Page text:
Application of single nucleotide polymorphisms (SNPs) to forensic casework in Malaysia

Alimat, Sharizah Binti (2014) Application of single nucleotide polymorphisms (SNPs) to forensic casework in Malaysia. Doctoral thesis, University of Central Lancashire.

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The analysis of degraded DNA can be problematic. Recent advances in the identification and analysis of single nucleotide polymorphisms (SNPs) have demonstrated the advantage of these markers over short tandem repeats (STRs) in that they only require small amplicons. However, before applying to casework, it is important to develop allele frequency databases from relevant populations. The main aim of the study is to characterize three Malaysian major ethnic groups; Malay, Chinese and Indian, using 52 autosomal SNP markers that have been identified in the SNPforID project.

Sanchez et. al., 2006 reported a multiplex of 52 SNP markers in one PCR reaction with two single base reaction (SBE) in the detection of SNPs using capillary electrophoresis (CE). The amplicons for PCR ranged from 59 bp to 115 bp. Whilst for SBE reactions ranged from 16 nt to 92 nt. In their study, full complete profile was obtained from 500 pg DNA input. The study was carried out on three major populations: African, Asian and European.

As in this study, a total of 325 Malaysian samples (109 from Malays, 107 from Chinese and 109 from Indians) were genotyped. In order to genotype the population samples reliably and robustly, four sets of 13-plex SNPs were developed. Internal validation was carried out using both genetic analyzers, ABI PRISM® 310 and 3500 Genetic Analyzer. Sensitivity and reproducibility studies demonstrated that the assays were highly sensitive, requiring as little as 30 pg of DNA. Full, complete and clear profiles were generated. Data were collected and evaluated statistically for forensic usefulness.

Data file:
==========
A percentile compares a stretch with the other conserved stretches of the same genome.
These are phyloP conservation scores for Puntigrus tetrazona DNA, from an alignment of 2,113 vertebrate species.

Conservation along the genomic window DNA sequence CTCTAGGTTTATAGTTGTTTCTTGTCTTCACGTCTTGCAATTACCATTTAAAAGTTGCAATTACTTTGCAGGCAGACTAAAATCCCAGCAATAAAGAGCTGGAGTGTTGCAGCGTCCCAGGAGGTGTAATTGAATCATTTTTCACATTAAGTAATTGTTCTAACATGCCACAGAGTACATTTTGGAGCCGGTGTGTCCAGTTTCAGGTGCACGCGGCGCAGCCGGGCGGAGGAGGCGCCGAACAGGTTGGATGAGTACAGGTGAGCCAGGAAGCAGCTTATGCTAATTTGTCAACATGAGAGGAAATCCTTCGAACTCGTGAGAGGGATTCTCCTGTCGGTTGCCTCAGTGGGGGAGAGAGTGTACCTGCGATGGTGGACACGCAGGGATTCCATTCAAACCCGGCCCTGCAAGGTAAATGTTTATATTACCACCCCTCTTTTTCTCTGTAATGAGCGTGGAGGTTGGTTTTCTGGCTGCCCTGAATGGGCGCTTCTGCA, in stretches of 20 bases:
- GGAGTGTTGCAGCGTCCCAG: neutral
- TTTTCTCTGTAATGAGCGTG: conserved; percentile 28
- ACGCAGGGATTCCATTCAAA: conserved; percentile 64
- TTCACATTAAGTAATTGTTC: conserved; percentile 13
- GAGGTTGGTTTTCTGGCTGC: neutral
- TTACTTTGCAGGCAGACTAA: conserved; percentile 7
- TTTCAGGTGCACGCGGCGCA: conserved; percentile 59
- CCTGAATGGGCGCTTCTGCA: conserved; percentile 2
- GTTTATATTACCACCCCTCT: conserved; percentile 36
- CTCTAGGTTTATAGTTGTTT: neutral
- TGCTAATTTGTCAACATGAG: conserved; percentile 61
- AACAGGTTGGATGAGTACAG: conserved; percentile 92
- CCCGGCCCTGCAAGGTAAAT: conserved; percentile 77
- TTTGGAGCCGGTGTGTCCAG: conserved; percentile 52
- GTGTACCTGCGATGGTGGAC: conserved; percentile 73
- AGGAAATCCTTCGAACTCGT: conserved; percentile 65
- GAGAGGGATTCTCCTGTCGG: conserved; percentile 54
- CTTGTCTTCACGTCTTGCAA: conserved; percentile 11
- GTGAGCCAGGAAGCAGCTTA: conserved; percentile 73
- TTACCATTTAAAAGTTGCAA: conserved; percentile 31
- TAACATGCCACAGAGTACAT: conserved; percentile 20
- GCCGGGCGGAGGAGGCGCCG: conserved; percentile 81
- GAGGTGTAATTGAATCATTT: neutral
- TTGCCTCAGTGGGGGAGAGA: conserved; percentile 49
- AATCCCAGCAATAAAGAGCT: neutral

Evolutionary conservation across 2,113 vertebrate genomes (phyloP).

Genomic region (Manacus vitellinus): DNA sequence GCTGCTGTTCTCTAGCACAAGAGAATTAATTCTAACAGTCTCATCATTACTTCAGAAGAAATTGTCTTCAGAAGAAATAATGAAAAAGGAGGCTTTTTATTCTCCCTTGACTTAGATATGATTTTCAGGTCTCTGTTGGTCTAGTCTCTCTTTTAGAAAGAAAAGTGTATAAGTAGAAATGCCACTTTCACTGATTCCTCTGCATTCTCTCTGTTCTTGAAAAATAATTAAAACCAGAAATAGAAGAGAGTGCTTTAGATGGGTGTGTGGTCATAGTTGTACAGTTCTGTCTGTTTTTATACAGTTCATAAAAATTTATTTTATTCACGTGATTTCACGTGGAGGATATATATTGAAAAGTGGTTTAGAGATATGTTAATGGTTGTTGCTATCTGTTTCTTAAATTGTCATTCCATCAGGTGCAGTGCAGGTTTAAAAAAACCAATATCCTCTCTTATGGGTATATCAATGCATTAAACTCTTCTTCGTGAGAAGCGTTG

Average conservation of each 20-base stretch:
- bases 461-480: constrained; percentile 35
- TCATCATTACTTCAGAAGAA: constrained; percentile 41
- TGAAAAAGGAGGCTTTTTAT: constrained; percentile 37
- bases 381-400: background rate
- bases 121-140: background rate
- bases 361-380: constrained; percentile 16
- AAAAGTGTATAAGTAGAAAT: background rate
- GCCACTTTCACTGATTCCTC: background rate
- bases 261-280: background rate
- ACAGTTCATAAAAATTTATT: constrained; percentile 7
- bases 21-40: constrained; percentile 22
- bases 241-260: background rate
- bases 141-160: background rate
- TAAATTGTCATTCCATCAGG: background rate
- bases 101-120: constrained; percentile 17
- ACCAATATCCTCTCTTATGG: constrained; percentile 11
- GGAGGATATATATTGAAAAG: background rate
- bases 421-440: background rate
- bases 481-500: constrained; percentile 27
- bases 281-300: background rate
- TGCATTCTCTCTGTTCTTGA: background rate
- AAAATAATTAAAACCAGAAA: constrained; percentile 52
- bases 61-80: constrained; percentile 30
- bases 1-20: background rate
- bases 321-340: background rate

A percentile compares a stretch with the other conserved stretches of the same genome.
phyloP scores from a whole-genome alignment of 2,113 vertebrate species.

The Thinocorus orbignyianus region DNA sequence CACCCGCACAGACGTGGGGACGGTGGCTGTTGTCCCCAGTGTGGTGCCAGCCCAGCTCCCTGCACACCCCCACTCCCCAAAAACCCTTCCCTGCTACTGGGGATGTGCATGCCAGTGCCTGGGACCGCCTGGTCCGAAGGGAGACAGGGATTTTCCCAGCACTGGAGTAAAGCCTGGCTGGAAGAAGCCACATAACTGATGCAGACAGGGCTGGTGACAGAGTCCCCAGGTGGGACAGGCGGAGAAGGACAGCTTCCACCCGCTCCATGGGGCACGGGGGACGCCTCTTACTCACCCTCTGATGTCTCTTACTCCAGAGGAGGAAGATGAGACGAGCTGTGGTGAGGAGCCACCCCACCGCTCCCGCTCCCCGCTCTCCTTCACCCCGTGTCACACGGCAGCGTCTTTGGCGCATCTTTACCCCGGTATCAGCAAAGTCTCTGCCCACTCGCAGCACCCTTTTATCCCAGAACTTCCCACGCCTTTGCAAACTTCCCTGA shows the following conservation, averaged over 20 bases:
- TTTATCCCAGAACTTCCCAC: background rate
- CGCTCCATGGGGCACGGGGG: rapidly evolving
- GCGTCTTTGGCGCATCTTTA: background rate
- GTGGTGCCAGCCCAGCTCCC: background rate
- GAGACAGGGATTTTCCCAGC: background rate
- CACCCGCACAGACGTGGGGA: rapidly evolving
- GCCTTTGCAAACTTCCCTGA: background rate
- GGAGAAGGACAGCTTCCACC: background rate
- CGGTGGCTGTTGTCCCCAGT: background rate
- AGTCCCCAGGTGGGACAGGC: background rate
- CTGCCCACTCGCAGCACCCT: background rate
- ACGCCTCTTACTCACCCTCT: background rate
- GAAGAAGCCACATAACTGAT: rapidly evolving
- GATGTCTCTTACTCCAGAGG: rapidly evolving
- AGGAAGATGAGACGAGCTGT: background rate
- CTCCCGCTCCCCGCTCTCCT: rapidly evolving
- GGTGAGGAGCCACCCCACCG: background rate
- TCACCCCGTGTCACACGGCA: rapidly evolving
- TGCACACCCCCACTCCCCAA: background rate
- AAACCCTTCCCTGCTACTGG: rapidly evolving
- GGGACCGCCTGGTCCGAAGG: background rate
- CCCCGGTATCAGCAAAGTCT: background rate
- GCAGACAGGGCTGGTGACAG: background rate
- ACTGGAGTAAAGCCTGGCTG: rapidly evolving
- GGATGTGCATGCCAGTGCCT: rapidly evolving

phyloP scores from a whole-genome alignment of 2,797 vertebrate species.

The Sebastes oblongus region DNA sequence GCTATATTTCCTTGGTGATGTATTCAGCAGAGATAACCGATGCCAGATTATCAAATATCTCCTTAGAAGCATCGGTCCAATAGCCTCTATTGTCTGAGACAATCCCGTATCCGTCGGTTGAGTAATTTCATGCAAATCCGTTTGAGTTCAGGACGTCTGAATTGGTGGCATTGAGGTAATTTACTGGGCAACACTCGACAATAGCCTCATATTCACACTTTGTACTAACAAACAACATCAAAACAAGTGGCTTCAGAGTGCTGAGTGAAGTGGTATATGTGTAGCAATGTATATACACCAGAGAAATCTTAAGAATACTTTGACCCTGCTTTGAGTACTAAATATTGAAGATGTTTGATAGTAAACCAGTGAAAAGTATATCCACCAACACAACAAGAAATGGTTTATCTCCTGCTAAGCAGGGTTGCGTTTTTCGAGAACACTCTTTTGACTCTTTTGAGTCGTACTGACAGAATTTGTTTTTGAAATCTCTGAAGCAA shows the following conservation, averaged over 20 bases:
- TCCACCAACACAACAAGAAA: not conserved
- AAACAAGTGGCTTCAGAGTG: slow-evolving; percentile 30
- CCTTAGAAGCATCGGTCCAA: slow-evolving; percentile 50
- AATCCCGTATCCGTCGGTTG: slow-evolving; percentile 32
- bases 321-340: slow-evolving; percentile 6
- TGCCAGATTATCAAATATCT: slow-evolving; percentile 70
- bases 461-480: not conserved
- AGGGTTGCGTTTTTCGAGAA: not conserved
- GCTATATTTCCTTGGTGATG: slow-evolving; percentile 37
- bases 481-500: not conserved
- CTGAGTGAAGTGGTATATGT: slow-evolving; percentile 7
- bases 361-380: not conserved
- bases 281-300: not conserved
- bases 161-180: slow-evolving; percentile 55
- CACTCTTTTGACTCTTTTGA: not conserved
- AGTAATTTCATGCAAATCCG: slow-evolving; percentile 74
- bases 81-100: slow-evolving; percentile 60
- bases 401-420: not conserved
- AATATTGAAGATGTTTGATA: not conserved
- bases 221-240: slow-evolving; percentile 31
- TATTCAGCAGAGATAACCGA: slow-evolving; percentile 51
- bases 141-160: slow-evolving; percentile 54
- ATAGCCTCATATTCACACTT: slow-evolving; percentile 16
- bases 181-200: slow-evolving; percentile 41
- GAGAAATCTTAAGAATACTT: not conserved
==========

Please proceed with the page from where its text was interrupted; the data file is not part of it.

Across the three ethnic groups, few significant departures from HWE, at p values <0.05 were observed at 3 SNP markers in Malays, 4 SNP markers in Chinese and 9 SNP markers in Indian samples. Five markers (rs2107612, rs722098, rs2076848, rs907100 and rs1528460) in the Indians and one marker (rs1528460) in the Chinese, showed the lowest p value, that is p=0.0. However, after Bonferroni correction at p <0.00096 significant deviation(s) from HWE was observed at 1 SNP marker (code marker 26) in the Malays, 2

SNP markers (code marker 46 and 54) in the Chinese and 5 SNP markers (code marker 12, 21, 36, 38 and 54) in the Indians. In addition, a pair of loci (at code markers 3 and 53) was found to be associated in the Malays after the Bonferroni correction (at p <0.0000377).

As for forensic parameters, the combined mean match probabilities for the 52 SNPs of Malay, Chinese, and Indian were 1 in 3.9654e-19, 5.3964e-18, and 1.7459e-19, corresponding to a combined power of discrimination of >99.99999999%, respectively. Paired Fst values obtained in the study showed, as expected, that Malay group is closely related to the Chinese population, with the Indian population being more distant.

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